``````;; return a list of all possible ways to stably merge the two input collections
(defn stable-merges [xs ys]
(lazy-seq
(cond (empty? xs) [ys]
(empty? ys) [xs]
:else (concat (let [[x & xs] xs]
(for [merge (stable-merges xs ys)]
(cons x merge)))
(let [[y & ys] ys]
(for [merge (stable-merges xs ys)]
(cons y merge)))))))

;; split up into chunks of two, multiply, and add the results
(defn sum-of-products [coll]
(apply + (for [[a b] (partition 2 coll)]
(* a b))))

;; try all the merges, find the one with the biggest sum
(defn best-merge [xs ys]
(apply max-key sum-of-products (stable-merges xs ys)))

user> (best-merge [2 1 5] [3 7 9])
(2 1 3 5 7 9)
``````
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how is re-computation of sub problem prevented here? –  Ankush Aug 5 '12 at 1:52
It's not. I just put together something that's better than the "exponential complexity" the OP was claiming he had. TBH it's hard to imagine being any slower than n^3, since that's how fast a brute-force solution is. –  amalloy Aug 5 '12 at 3:31

I think it would be better if you provide few more test cases. But I think the normal merging of two arrays similar to merging done in merge sort will solve the problem.

The pseudocode for merging arrays is given on Wiki.

Basically it is the normal `merging algorithm used in Merge Sort`. In Merge sort the, arrays are sorted but here we are applying same merging algorithm for unsorted arrays.

`Step 0`: Let `i` be the index for `first array(A)` and `j` be the `index for second array(B`). `i=0 , j=0`

`Step 1`: `Compare A[i]=2 & B[j]=3`. Since `2<3` it will be the first element of the new `merged array(C)`. `i=1, j=0` (Add that number to the new array which is lesser)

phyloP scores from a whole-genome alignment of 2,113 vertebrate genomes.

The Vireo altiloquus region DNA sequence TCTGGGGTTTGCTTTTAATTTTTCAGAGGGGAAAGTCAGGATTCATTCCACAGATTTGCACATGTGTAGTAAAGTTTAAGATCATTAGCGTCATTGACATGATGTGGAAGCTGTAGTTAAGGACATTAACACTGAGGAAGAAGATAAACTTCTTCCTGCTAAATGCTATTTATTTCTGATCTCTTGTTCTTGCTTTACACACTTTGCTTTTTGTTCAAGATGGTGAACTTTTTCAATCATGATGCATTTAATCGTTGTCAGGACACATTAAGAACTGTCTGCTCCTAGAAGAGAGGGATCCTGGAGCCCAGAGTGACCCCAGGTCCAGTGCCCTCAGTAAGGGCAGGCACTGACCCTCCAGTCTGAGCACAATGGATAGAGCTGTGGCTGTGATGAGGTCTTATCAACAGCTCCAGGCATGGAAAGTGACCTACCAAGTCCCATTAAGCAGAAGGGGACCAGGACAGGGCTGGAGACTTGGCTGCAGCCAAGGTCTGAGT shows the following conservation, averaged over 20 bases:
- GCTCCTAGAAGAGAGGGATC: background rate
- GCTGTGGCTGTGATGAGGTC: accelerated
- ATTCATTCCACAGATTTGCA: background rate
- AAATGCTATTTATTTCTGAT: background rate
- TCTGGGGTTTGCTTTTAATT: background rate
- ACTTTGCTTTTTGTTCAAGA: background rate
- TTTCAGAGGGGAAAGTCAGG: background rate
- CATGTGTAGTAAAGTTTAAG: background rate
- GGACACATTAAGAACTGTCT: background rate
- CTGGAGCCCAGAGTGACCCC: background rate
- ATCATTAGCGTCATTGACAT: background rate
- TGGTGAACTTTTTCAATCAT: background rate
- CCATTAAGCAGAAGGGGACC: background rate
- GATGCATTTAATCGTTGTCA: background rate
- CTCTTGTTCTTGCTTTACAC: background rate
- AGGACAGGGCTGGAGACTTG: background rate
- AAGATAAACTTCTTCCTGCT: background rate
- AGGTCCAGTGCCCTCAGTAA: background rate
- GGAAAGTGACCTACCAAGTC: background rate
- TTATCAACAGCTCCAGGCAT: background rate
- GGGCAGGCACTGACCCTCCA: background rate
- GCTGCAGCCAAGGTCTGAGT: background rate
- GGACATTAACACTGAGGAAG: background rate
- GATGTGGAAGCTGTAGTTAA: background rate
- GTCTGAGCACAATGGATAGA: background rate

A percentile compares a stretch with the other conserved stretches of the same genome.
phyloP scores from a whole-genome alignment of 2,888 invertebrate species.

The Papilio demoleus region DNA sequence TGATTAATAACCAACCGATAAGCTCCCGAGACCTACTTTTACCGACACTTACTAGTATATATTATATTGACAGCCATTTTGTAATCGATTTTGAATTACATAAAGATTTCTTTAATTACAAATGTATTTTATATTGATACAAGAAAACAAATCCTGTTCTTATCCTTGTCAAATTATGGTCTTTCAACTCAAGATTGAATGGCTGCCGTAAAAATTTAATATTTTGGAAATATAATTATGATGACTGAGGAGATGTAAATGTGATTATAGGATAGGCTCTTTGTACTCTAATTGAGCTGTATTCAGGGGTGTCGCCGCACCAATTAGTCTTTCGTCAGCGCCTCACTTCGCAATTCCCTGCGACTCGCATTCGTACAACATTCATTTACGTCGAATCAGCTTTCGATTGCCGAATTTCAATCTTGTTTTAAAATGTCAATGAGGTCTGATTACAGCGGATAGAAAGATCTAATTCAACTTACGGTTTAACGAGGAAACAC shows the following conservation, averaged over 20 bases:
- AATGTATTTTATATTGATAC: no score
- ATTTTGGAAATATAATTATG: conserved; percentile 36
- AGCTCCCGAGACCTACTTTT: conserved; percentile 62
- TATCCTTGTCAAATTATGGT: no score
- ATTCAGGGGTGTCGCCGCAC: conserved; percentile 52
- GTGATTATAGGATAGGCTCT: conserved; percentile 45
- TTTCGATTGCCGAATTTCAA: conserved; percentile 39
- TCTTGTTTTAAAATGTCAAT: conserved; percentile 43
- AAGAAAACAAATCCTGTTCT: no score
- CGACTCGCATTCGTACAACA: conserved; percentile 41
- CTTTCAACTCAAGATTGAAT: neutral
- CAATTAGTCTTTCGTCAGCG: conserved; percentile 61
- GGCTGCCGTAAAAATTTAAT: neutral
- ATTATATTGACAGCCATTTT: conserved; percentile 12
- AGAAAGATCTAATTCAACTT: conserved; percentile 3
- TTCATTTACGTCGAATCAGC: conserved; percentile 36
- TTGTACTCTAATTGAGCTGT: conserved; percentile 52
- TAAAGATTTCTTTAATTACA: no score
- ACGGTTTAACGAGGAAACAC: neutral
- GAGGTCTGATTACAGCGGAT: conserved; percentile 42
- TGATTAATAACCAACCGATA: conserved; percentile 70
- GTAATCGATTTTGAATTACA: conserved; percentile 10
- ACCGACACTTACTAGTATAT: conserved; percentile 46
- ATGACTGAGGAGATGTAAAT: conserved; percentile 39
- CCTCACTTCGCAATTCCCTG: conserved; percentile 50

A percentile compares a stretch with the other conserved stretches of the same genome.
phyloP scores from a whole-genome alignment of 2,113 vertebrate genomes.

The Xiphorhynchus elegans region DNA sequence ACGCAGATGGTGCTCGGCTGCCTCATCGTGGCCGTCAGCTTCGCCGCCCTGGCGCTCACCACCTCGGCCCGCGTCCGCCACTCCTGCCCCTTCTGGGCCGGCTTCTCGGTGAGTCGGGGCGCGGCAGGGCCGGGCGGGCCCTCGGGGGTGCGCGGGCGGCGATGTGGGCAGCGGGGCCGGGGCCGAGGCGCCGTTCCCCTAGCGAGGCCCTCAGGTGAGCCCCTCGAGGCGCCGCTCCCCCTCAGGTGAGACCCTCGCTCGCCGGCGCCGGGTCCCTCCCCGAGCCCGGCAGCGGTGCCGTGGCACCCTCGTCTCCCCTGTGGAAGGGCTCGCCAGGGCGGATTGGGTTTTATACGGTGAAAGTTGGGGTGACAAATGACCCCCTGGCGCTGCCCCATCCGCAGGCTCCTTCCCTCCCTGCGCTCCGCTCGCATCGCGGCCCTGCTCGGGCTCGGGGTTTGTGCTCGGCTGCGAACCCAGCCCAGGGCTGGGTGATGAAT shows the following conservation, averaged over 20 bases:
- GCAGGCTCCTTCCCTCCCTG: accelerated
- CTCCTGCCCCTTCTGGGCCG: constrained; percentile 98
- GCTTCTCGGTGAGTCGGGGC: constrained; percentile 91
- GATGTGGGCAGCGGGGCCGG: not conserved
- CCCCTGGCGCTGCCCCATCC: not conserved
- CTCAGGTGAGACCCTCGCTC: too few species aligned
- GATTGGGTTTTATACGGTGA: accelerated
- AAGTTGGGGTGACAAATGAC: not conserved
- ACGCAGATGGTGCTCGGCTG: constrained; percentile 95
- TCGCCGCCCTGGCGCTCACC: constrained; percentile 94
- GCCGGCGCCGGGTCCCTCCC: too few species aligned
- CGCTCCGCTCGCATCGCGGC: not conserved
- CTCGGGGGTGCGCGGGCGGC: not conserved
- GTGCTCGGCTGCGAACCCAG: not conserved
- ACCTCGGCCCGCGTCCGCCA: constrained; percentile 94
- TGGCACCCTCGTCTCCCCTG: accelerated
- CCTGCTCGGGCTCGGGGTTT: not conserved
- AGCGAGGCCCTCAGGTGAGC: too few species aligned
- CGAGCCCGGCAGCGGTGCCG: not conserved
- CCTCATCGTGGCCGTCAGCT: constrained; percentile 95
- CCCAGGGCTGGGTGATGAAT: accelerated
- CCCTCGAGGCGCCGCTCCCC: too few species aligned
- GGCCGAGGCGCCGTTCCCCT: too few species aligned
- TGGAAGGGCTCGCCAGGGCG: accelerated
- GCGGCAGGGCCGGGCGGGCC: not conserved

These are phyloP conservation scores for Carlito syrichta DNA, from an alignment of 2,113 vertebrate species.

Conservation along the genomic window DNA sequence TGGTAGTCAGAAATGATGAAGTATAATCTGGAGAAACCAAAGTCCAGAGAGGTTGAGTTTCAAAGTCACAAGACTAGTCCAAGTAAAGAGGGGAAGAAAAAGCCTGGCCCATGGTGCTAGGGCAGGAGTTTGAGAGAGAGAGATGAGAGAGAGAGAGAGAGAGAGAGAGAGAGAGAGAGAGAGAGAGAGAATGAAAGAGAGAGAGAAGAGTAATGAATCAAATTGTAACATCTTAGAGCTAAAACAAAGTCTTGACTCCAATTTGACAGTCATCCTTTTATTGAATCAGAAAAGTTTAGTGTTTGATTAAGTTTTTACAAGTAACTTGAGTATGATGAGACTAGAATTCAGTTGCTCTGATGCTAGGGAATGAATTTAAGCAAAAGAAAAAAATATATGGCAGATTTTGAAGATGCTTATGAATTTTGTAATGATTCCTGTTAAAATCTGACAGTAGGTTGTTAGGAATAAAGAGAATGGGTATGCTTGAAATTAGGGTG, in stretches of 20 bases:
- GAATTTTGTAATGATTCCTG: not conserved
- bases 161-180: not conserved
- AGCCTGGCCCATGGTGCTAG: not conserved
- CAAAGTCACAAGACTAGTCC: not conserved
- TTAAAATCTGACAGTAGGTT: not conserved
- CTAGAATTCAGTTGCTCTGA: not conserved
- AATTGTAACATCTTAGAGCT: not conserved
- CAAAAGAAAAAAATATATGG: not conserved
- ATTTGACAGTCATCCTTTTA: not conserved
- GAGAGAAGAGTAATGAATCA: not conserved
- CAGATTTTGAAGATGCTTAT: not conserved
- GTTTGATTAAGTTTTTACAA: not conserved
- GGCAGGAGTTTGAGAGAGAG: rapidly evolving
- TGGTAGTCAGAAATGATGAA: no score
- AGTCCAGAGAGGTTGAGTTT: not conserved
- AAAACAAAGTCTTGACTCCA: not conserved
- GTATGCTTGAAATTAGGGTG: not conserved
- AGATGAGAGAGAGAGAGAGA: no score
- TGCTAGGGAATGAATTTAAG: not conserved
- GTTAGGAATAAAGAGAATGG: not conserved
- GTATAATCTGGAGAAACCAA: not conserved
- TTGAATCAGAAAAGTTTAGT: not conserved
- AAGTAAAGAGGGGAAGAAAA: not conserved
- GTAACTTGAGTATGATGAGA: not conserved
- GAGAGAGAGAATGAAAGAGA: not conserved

`Step 2`: Again `Compare A[i]=1 and B[j]=3. 1<3` therefore `insert 1 in C. i++, j=0;`

`Step 3`: Again `Compare A[i]=3 and B[j]=3`. `Any number can go in C(both are same). i++, j=0;` (Basically we are increasing the index of that array from which number is inserted)

`Step 4`: Since the `array A is complete` just directly `insert the elements of Array B in C`. Otherwise repeat previous steps.

``````Array C = { 2, 1, 3, 3, 7,9}
``````

I haven't done much research on it. So if there is any test case which could fail, please provide one.

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Why only merge sort? If the ordering doesn't make sense in terms of stable merging then any algorithm solves the issue. See my answer here: stackoverflow.com/a/11709421/538514 –  Viktor Stolbin Jul 29 '12 at 13:42
I havent said I am using merge sort. Am not doing any sorting. Just using the merging alogrithm used in merge sort. Your solution is wrong because we have to do stable merging(en.wikipedia.org/wiki/Sorting_algorithm#Stability –  dejavu Jul 29 '12 at 13:53
@Android Perhaps I misunderstood, but I think applying this algorithm to `{2, 1, 9}, {7, 3, 3}` yields `{2, 1, 7, 3, 3, 9}` when the optimal solution is `{2, 1, 9, 7, 3, 3}` –  verdesmarald Jul 29 '12 at 23:51
try [10, 0, 100] and [1,2,3], with your technique you would get [1, 2, 3, 10, 0, 100], so the answer would be 1*2+2*3+3*10+10*0+0*100, but we should have a solution > 100*3 = 300 –  robert king Jul 30 '12 at 0:13